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Crown jewels hidden in biscuit tin during WW2
14 January 2018, 12:42 | Terri Saunders
The Imperial State Crown
He said he had the impression the queen was probably not fond of the heavy crown and was "very practical" in her treatment of the crown jewels.
"You can't look down to read the speech, you have to take the speech up", she added. The 91-year-old opened up about the fashionable task for a soon-to-be-released Smithsonian documentary, The Coronation, sharing that although the importance of the crown is not lost on her, "There are some disadvantages".
Coronation of Queen Elizabeth II in pictures Fri, January 12, 2018 Photographs from the Coronation of Queen Elizabeth II which took place on June 2 1953. She jokes that she can't look down while wearing the Imperial State Crown - which weighs 2 pounds 13oz (1.28 kilograms).
Alastair Bruce, an expert on the Crown Jewels, was the one to discover letters from the royal librarian, Sir Owen Morshead, to Queen Mary, George VI's mother, that show where the diamonds were hidden, according to the Times.
"It's the sort of, I suppose, the, really, as a sovereign", she said. Credit Associated Press The crown could break your neck.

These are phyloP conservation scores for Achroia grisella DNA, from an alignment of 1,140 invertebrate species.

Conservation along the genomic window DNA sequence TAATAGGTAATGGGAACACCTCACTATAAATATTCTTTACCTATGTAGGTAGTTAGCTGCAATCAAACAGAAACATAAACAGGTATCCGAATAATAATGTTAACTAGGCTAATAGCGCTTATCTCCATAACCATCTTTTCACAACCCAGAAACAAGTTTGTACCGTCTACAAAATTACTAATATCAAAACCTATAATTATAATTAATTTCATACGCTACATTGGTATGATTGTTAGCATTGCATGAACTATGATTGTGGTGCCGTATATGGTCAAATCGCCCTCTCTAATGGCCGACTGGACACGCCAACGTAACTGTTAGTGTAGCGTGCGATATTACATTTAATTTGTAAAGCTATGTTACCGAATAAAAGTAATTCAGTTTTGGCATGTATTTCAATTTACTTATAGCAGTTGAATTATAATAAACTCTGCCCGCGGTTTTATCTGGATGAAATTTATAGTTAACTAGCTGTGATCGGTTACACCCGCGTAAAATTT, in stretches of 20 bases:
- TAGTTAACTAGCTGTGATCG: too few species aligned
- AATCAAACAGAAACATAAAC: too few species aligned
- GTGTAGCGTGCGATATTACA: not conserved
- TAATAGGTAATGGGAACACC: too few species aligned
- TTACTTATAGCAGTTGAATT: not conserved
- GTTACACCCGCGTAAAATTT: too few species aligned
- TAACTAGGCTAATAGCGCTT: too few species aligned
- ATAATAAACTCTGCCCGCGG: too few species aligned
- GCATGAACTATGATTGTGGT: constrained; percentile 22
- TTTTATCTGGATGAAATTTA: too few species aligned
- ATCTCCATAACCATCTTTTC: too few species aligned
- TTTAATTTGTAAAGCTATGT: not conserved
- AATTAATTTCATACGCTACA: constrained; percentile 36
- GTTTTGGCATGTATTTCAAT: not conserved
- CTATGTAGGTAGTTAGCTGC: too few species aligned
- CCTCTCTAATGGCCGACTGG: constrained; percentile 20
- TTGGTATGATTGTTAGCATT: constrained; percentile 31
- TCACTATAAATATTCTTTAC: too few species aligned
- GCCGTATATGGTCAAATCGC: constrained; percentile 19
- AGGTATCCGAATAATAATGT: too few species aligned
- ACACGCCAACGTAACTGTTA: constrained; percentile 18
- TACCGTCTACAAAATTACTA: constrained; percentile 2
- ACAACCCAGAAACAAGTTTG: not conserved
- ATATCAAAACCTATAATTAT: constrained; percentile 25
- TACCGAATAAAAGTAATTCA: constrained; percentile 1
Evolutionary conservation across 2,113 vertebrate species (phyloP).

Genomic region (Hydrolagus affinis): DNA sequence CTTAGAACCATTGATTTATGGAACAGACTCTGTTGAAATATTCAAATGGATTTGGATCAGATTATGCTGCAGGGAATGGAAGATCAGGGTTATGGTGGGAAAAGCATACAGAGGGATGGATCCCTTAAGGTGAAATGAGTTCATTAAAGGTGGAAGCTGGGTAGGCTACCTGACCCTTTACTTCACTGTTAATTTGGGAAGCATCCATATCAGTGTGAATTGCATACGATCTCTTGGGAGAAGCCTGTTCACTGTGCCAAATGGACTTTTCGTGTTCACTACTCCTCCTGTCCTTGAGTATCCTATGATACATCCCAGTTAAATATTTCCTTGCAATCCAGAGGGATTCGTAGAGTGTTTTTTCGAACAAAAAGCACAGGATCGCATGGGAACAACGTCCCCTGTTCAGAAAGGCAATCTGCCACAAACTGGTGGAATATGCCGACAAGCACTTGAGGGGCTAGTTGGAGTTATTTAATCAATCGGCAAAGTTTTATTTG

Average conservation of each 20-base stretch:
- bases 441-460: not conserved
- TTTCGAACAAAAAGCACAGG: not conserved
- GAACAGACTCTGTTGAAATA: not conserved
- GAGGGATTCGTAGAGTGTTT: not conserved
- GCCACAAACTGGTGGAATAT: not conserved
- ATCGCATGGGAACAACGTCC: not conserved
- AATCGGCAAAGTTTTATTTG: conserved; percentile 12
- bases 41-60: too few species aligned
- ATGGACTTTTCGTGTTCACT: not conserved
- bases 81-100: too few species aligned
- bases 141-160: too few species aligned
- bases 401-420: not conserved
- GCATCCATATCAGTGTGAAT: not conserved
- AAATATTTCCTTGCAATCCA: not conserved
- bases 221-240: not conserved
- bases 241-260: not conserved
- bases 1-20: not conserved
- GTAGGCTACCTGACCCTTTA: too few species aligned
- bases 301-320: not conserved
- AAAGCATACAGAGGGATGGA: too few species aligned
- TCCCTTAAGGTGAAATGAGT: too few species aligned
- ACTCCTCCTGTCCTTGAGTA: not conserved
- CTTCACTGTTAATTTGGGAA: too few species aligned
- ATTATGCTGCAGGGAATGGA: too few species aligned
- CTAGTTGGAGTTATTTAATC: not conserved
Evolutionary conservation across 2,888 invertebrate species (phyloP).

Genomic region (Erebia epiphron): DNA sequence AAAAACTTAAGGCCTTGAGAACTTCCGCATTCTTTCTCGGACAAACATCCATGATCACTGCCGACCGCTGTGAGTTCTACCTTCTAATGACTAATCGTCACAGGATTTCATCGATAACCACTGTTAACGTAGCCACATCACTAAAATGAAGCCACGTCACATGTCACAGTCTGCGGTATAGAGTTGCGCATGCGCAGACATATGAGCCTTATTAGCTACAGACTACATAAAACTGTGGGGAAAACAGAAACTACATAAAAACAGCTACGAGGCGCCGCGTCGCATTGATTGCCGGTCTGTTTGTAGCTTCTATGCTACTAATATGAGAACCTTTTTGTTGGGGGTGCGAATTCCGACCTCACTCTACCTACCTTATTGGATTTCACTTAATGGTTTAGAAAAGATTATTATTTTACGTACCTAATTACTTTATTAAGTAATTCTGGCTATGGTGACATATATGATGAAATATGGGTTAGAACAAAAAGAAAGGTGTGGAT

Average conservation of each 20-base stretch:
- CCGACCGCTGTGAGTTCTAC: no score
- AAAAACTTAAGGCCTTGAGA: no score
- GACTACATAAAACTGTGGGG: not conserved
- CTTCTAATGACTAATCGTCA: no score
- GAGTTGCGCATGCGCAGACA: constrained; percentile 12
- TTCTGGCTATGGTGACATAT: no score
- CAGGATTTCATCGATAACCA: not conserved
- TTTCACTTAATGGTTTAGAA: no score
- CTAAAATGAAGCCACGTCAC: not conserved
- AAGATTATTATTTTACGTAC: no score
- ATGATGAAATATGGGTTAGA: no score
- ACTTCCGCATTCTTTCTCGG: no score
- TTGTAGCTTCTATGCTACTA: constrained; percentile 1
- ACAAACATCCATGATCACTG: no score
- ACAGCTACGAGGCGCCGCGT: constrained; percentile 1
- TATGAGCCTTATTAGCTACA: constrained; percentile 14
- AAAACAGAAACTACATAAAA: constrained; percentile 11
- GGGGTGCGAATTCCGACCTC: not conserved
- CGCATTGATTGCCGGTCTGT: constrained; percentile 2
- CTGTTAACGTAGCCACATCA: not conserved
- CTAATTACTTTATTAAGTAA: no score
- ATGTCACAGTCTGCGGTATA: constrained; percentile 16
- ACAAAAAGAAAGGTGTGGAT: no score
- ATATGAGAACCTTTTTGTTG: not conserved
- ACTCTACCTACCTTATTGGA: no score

Restored footage of the coronation of Queen Elizabeth II featured in ‘A Queen is Crowned
"Horrible", she said of the ride in the four-tonne carriage from Buckingham Palace to Westminster Abbey, where English monarchs have been crowned since 1066.
"It's not meant for travelling in at all".
The queen also remembers grappling with her unwieldy. Anxious that the weight of the elaborate jewels at the centrepiece of her crown would injure her neck, she quips: "So there are some disadvantages to crowns, but otherwise they're quite important things". The operation, meant to ensure the priceless gems did not fall into Nazi hands, was ordered by Queen Elizabeth II's father, King George VI.
"He [Morshead] just gorged them out, recognizing there would be plenty of chances to put them back in again, wrapped them up and put them in the Bath Oliver tin so should anything happen - just as when Oliver Cromwell ordered the Crown Jewels to be smashed up - they could ferry these away and could rebuild it in due course", Bruce told The Times.
The precious jewels that adorn the British crown were once stashed in biscuits to hide it from the Nazis during the Second World War.
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